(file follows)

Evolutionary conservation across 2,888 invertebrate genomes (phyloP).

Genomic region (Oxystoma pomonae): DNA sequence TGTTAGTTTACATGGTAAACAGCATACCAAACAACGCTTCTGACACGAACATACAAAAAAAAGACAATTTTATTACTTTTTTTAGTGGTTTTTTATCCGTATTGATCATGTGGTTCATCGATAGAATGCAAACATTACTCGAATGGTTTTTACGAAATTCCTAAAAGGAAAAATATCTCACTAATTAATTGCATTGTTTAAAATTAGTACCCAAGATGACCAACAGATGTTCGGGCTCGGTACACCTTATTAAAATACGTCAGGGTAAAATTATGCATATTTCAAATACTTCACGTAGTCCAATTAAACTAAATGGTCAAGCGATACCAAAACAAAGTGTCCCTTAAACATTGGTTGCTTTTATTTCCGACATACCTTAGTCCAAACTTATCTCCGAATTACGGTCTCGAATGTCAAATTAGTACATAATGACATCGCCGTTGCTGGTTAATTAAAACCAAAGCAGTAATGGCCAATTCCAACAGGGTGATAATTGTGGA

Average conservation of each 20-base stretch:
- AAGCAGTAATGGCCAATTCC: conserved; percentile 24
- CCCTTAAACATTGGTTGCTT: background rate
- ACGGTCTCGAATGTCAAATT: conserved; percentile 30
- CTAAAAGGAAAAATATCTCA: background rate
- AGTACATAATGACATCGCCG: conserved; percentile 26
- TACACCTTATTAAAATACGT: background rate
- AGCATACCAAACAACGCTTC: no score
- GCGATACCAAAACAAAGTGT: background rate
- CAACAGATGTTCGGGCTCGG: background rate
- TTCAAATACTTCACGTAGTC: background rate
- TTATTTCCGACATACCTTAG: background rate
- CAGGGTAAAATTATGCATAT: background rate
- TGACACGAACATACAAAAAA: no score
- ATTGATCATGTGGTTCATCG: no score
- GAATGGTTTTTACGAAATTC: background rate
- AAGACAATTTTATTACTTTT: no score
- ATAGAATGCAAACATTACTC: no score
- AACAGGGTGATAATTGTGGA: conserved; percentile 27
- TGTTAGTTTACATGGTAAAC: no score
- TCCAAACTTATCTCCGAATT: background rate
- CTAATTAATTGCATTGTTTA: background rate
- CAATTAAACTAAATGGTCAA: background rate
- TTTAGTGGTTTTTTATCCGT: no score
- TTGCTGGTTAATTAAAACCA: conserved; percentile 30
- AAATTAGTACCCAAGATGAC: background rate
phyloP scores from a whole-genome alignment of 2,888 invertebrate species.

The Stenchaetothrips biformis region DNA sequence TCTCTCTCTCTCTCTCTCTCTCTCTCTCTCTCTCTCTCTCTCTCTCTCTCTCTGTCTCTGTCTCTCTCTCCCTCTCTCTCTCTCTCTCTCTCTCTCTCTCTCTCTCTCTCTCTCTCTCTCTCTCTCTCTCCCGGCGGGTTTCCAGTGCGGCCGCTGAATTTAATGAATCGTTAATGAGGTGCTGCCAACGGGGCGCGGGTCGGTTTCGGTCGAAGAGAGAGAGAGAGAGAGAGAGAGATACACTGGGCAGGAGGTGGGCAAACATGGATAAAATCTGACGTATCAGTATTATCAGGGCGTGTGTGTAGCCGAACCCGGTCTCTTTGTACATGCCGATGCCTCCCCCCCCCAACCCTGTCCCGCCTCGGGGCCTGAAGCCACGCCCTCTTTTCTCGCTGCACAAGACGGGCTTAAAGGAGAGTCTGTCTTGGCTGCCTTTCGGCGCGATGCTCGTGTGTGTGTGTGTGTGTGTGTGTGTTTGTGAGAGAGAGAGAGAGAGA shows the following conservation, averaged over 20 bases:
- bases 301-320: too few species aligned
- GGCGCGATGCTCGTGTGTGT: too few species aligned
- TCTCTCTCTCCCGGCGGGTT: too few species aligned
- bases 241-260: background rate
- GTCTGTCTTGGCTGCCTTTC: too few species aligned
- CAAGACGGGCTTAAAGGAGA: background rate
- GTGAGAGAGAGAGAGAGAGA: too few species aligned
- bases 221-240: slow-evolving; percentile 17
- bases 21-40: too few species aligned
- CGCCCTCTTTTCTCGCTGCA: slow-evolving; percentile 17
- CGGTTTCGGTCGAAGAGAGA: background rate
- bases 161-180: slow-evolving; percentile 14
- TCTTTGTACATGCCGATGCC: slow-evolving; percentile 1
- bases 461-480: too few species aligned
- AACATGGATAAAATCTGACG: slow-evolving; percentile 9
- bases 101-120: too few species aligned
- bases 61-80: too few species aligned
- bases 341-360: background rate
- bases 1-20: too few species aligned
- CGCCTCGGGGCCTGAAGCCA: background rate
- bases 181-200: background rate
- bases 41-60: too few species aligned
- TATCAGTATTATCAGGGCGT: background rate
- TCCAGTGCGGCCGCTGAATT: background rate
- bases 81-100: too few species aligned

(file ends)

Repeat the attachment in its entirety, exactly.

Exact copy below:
Evolutionary conservation across 2,888 invertebrate genomes (phyloP).

Genomic region (Oxystoma pomonae): DNA sequence TGTTAGTTTACATGGTAAACAGCATACCAAACAACGCTTCTGACACGAACATACAAAAAAAAGACAATTTTATTACTTTTTTTAGTGGTTTTTTATCCGTATTGATCATGTGGTTCATCGATAGAATGCAAACATTACTCGAATGGTTTTTACGAAATTCCTAAAAGGAAAAATATCTCACTAATTAATTGCATTGTTTAAAATTAGTACCCAAGATGACCAACAGATGTTCGGGCTCGGTACACCTTATTAAAATACGTCAGGGTAAAATTATGCATATTTCAAATACTTCACGTAGTCCAATTAAACTAAATGGTCAAGCGATACCAAAACAAAGTGTCCCTTAAACATTGGTTGCTTTTATTTCCGACATACCTTAGTCCAAACTTATCTCCGAATTACGGTCTCGAATGTCAAATTAGTACATAATGACATCGCCGTTGCTGGTTAATTAAAACCAAAGCAGTAATGGCCAATTCCAACAGGGTGATAATTGTGGA

Average conservation of each 20-base stretch:
- AAGCAGTAATGGCCAATTCC: conserved; percentile 24
- CCCTTAAACATTGGTTGCTT: background rate
- ACGGTCTCGAATGTCAAATT: conserved; percentile 30
- CTAAAAGGAAAAATATCTCA: background rate
- AGTACATAATGACATCGCCG: conserved; percentile 26
- TACACCTTATTAAAATACGT: background rate
- AGCATACCAAACAACGCTTC: no score
- GCGATACCAAAACAAAGTGT: background rate
- CAACAGATGTTCGGGCTCGG: background rate
- TTCAAATACTTCACGTAGTC: background rate
- TTATTTCCGACATACCTTAG: background rate
- CAGGGTAAAATTATGCATAT: background rate
- TGACACGAACATACAAAAAA: no score
- ATTGATCATGTGGTTCATCG: no score
- GAATGGTTTTTACGAAATTC: background rate
- AAGACAATTTTATTACTTTT: no score
- ATAGAATGCAAACATTACTC: no score
- AACAGGGTGATAATTGTGGA: conserved; percentile 27
- TGTTAGTTTACATGGTAAAC: no score
- TCCAAACTTATCTCCGAATT: background rate
- CTAATTAATTGCATTGTTTA: background rate
- CAATTAAACTAAATGGTCAA: background rate
- TTTAGTGGTTTTTTATCCGT: no score
- TTGCTGGTTAATTAAAACCA: conserved; percentile 30
- AAATTAGTACCCAAGATGAC: background rate
phyloP scores from a whole-genome alignment of 2,888 invertebrate species.

The Stenchaetothrips biformis region DNA sequence TCTCTCTCTCTCTCTCTCTCTCTCTCTCTCTCTCTCTCTCTCTCTCTCTCTCTGTCTCTGTCTCTCTCTCCCTCTCTCTCTCTCTCTCTCTCTCTCTCTCTCTCTCTCTCTCTCTCTCTCTCTCTCTCTCCCGGCGGGTTTCCAGTGCGGCCGCTGAATTTAATGAATCGTTAATGAGGTGCTGCCAACGGGGCGCGGGTCGGTTTCGGTCGAAGAGAGAGAGAGAGAGAGAGAGAGATACACTGGGCAGGAGGTGGGCAAACATGGATAAAATCTGACGTATCAGTATTATCAGGGCGTGTGTGTAGCCGAACCCGGTCTCTTTGTACATGCCGATGCCTCCCCCCCCCAACCCTGTCCCGCCTCGGGGCCTGAAGCCACGCCCTCTTTTCTCGCTGCACAAGACGGGCTTAAAGGAGAGTCTGTCTTGGCTGCCTTTCGGCGCGATGCTCGTGTGTGTGTGTGTGTGTGTGTGTGTTTGTGAGAGAGAGAGAGAGAGA shows the following conservation, averaged over 20 bases:
- bases 301-320: too few species aligned
- GGCGCGATGCTCGTGTGTGT: too few species aligned
- TCTCTCTCTCCCGGCGGGTT: too few species aligned
- bases 241-260: background rate
- GTCTGTCTTGGCTGCCTTTC: too few species aligned
- CAAGACGGGCTTAAAGGAGA: background rate
- GTGAGAGAGAGAGAGAGAGA: too few species aligned
- bases 221-240: slow-evolving; percentile 17
- bases 21-40: too few species aligned
- CGCCCTCTTTTCTCGCTGCA: slow-evolving; percentile 17
- CGGTTTCGGTCGAAGAGAGA: background rate
- bases 161-180: slow-evolving; percentile 14
- TCTTTGTACATGCCGATGCC: slow-evolving; percentile 1
- bases 461-480: too few species aligned
- AACATGGATAAAATCTGACG: slow-evolving; percentile 9
- bases 101-120: too few species aligned
- bases 61-80: too few species aligned
- bases 341-360: background rate
- bases 1-20: too few species aligned
- CGCCTCGGGGCCTGAAGCCA: background rate
- bases 181-200: background rate
- bases 41-60: too few species aligned
- TATCAGTATTATCAGGGCGT: background rate
- TCCAGTGCGGCCGCTGAATT: background rate
- bases 81-100: too few species aligned